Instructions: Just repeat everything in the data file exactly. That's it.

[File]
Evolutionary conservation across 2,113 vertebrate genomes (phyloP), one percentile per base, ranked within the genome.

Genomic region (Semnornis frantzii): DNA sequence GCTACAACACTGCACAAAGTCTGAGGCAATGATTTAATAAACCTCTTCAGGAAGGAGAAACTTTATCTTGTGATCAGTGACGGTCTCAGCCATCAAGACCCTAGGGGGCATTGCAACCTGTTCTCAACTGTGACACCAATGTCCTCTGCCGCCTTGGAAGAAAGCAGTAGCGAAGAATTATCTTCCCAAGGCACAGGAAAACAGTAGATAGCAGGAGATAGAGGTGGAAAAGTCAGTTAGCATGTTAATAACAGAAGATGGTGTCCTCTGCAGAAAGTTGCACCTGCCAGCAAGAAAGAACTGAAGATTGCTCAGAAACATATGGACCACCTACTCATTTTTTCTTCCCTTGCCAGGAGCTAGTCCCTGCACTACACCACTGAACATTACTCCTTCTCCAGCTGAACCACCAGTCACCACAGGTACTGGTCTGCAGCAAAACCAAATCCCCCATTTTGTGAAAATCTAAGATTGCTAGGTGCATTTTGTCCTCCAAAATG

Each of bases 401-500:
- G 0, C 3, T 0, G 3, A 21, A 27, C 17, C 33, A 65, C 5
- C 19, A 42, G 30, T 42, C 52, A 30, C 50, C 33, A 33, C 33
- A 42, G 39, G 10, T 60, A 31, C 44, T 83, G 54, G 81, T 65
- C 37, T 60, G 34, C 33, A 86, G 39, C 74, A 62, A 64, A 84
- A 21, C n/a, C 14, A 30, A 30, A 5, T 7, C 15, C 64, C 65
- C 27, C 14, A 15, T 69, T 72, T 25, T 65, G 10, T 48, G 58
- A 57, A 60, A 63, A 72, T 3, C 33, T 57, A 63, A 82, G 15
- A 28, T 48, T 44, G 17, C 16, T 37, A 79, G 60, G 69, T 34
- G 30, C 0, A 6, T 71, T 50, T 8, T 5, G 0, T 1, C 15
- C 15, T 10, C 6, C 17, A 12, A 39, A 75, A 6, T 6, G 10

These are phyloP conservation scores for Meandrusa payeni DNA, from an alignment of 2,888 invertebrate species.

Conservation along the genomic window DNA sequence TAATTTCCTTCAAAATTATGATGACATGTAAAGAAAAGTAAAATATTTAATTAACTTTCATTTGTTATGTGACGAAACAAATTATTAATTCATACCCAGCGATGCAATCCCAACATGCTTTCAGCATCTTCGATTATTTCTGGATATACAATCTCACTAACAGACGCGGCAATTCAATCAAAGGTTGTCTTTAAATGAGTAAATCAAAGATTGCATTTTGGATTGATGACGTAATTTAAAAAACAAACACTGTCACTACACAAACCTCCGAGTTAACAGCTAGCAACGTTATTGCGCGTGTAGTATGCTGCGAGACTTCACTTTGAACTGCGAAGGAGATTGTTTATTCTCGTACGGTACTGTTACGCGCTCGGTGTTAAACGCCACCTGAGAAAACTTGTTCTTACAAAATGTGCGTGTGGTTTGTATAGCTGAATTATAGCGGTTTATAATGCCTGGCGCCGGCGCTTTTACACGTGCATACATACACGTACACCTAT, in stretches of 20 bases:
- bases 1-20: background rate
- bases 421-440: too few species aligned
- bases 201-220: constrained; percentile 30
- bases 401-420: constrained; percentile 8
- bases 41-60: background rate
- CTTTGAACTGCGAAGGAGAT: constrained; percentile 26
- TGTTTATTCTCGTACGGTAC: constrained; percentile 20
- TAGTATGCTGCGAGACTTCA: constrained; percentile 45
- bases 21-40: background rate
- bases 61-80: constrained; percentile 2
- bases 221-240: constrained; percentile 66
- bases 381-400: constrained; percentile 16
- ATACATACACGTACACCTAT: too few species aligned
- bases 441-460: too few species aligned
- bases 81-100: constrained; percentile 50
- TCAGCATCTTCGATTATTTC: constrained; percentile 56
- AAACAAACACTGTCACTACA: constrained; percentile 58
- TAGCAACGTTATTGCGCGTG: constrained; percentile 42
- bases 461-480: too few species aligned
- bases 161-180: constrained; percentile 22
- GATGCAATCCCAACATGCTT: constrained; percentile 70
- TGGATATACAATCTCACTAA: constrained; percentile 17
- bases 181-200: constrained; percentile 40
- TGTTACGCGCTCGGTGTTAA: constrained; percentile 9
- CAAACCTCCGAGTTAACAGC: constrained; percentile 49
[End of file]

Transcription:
Evolutionary conservation across 2,113 vertebrate genomes (phyloP), one percentile per base, ranked within the genome.

Genomic region (Semnornis frantzii): DNA sequence GCTACAACACTGCACAAAGTCTGAGGCAATGATTTAATAAACCTCTTCAGGAAGGAGAAACTTTATCTTGTGATCAGTGACGGTCTCAGCCATCAAGACCCTAGGGGGCATTGCAACCTGTTCTCAACTGTGACACCAATGTCCTCTGCCGCCTTGGAAGAAAGCAGTAGCGAAGAATTATCTTCCCAAGGCACAGGAAAACAGTAGATAGCAGGAGATAGAGGTGGAAAAGTCAGTTAGCATGTTAATAACAGAAGATGGTGTCCTCTGCAGAAAGTTGCACCTGCCAGCAAGAAAGAACTGAAGATTGCTCAGAAACATATGGACCACCTACTCATTTTTTCTTCCCTTGCCAGGAGCTAGTCCCTGCACTACACCACTGAACATTACTCCTTCTCCAGCTGAACCACCAGTCACCACAGGTACTGGTCTGCAGCAAAACCAAATCCCCCATTTTGTGAAAATCTAAGATTGCTAGGTGCATTTTGTCCTCCAAAATG

Each of bases 401-500:
- G 0, C 3, T 0, G 3, A 21, A 27, C 17, C 33, A 65, C 5
- C 19, A 42, G 30, T 42, C 52, A 30, C 50, C 33, A 33, C 33
- A 42, G 39, G 10, T 60, A 31, C 44, T 83, G 54, G 81, T 65
- C 37, T 60, G 34, C 33, A 86, G 39, C 74, A 62, A 64, A 84
- A 21, C n/a, C 14, A 30, A 30, A 5, T 7, C 15, C 64, C 65
- C 27, C 14, A 15, T 69, T 72, T 25, T 65, G 10, T 48, G 58
- A 57, A 60, A 63, A 72, T 3, C 33, T 57, A 63, A 82, G 15
- A 28, T 48, T 44, G 17, C 16, T 37, A 79, G 60, G 69, T 34
- G 30, C 0, A 6, T 71, T 50, T 8, T 5, G 0, T 1, C 15
- C 15, T 10, C 6, C 17, A 12, A 39, A 75, A 6, T 6, G 10

These are phyloP conservation scores for Meandrusa payeni DNA, from an alignment of 2,888 invertebrate species.

Conservation along the genomic window DNA sequence TAATTTCCTTCAAAATTATGATGACATGTAAAGAAAAGTAAAATATTTAATTAACTTTCATTTGTTATGTGACGAAACAAATTATTAATTCATACCCAGCGATGCAATCCCAACATGCTTTCAGCATCTTCGATTATTTCTGGATATACAATCTCACTAACAGACGCGGCAATTCAATCAAAGGTTGTCTTTAAATGAGTAAATCAAAGATTGCATTTTGGATTGATGACGTAATTTAAAAAACAAACACTGTCACTACACAAACCTCCGAGTTAACAGCTAGCAACGTTATTGCGCGTGTAGTATGCTGCGAGACTTCACTTTGAACTGCGAAGGAGATTGTTTATTCTCGTACGGTACTGTTACGCGCTCGGTGTTAAACGCCACCTGAGAAAACTTGTTCTTACAAAATGTGCGTGTGGTTTGTATAGCTGAATTATAGCGGTTTATAATGCCTGGCGCCGGCGCTTTTACACGTGCATACATACACGTACACCTAT, in stretches of 20 bases:
- bases 1-20: background rate
- bases 421-440: too few species aligned
- bases 201-220: constrained; percentile 30
- bases 401-420: constrained; percentile 8
- bases 41-60: background rate
- CTTTGAACTGCGAAGGAGAT: constrained; percentile 26
- TGTTTATTCTCGTACGGTAC: constrained; percentile 20
- TAGTATGCTGCGAGACTTCA: constrained; percentile 45
- bases 21-40: background rate
- bases 61-80: constrained; percentile 2
- bases 221-240: constrained; percentile 66
- bases 381-400: constrained; percentile 16
- ATACATACACGTACACCTAT: too few species aligned
- bases 441-460: too few species aligned
- bases 81-100: constrained; percentile 50
- TCAGCATCTTCGATTATTTC: constrained; percentile 56
- AAACAAACACTGTCACTACA: constrained; percentile 58
- TAGCAACGTTATTGCGCGTG: constrained; percentile 42
- bases 461-480: too few species aligned
- bases 161-180: constrained; percentile 22
- GATGCAATCCCAACATGCTT: constrained; percentile 70
- TGGATATACAATCTCACTAA: constrained; percentile 17
- bases 181-200: constrained; percentile 40
- TGTTACGCGCTCGGTGTTAA: constrained; percentile 9
- CAAACCTCCGAGTTAACAGC: constrained; percentile 49